Old MCN Blogs
David Poland

By David Poland poland@moviecitynews.com

L.A. Officially Responsible For the Shittiest Film Ever Made


People often ask me the source of my deep loathing for Los Angeles. Really, it comes from a variety of sources: the Dodgers and Lakers; the sprawl; the aloofness; the psychosis of Hollywood; the fact that it is just not New York… the list goes on. And while I know we have our own repellent social hiccups in New York from time to time, “artist” Martin Creed’s latest film projects renew my earnest, eager prayers for an earthquake or plague or flood or whatever combination of quasi-biblical scourges might finally relieve this reeling nation of its most devastating cultural burden:

Former Turner Prize winner Martin Creed is putting the finishing touches to his Sick Film. For want of a gentler way of putting it, the project involves 19 separate takes of people vomiting to camera. …

Speaking from Los Angeles last week, the artist told the Guardian about his new work, the Shit Film. As the title suggests, this will involve footage of people defecating to camera. It will be shot on widescreen CinemaScope against the backdrop of an “infinity curve” – an apparently seamless background that gives the impression of there being no horizon line between the floor and the wall. It will get its first airing at the MC Gallery in Los Angeles early next month.

Despite the fact that it will be a closed set (even Creed will leave the studio for each take), he foresees more difficulties in trying to get people to perform this intensely personal act than in persuading people to throw up – although the inhabitants of LA have proved more than willing. “We haven’t long been advertising and have already secured 15 people. Perhaps that’s because LA represents the extreme edge of the world; it’s the ideal home for all the world’s drop-outs and all the world’s drop-ins.”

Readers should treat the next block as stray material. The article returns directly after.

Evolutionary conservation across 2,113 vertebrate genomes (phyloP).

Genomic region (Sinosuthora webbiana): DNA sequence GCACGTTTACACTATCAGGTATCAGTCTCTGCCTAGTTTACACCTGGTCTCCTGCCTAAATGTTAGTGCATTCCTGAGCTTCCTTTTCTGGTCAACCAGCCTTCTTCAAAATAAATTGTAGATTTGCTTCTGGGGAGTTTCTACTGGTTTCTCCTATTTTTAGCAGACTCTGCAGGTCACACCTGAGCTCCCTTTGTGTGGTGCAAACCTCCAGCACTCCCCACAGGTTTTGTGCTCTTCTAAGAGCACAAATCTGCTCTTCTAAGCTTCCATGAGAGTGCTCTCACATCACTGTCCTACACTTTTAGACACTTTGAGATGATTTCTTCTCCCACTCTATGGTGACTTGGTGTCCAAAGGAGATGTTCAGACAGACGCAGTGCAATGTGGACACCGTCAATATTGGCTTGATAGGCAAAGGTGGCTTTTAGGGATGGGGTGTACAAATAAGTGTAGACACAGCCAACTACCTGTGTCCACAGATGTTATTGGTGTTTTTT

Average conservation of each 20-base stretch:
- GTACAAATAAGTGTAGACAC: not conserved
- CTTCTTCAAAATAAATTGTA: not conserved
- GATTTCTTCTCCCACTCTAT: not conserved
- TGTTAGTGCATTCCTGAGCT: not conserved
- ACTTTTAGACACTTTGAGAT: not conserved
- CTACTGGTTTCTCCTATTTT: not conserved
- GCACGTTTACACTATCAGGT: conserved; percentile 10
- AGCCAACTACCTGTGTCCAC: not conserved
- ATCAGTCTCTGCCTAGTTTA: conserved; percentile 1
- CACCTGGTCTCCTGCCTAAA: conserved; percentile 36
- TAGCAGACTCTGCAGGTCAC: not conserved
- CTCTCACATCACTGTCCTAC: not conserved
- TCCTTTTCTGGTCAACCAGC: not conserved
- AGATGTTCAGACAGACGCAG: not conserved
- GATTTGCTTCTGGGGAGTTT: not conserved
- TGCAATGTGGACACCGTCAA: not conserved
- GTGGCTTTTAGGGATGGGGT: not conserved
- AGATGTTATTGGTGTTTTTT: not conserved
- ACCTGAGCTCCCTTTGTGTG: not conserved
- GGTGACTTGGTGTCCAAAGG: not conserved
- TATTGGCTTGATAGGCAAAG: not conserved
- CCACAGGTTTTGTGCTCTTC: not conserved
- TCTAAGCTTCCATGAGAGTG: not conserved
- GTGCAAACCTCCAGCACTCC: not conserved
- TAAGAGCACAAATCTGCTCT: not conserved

Indeed. Bring on the locusts.
(Photo: Martin Creed, Work No. 547)

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7 Responses to “L.A. Officially Responsible For the Shittiest Film Ever Made”

  1. rave byron says:

    One guy drinks a gallon of boat paint and makes like Jackson Pollock. Wait for the DVD.

  2. Stacy's Mom says:

    Maybe we can let the Islamists have just L.A.

  3. S Bennett - Capt. 747 says:

    Till today I had no idea what the “Defamer” section was. But I’m on a crew layover in Dubai and it’s 47C outside. So I have nothing better to do than sit in my hotel room and cruise the net. Apparently this “Defamer” web site is a put down of the so called “pop culture” Hollywood scene. I’m amazed read what idiots are willing to do and degrade themselves, in order to achieve so called “success”. It makes me thankful I had parents financially able to afford my education at an Ivy League university, and I had the intelligence and perseverance to make the best of the opportunity. My subsequent success in what I consider the worlds best profession, makes me thankful for my good fortune and sorry for those described on your web site who did not have my opportunities and prostitute themselves for the crumbs of what life can offer.

  4. Bobby says:

    Because NYC artists have always had a history of the utmost in taste and decorum!

  5. nobody says: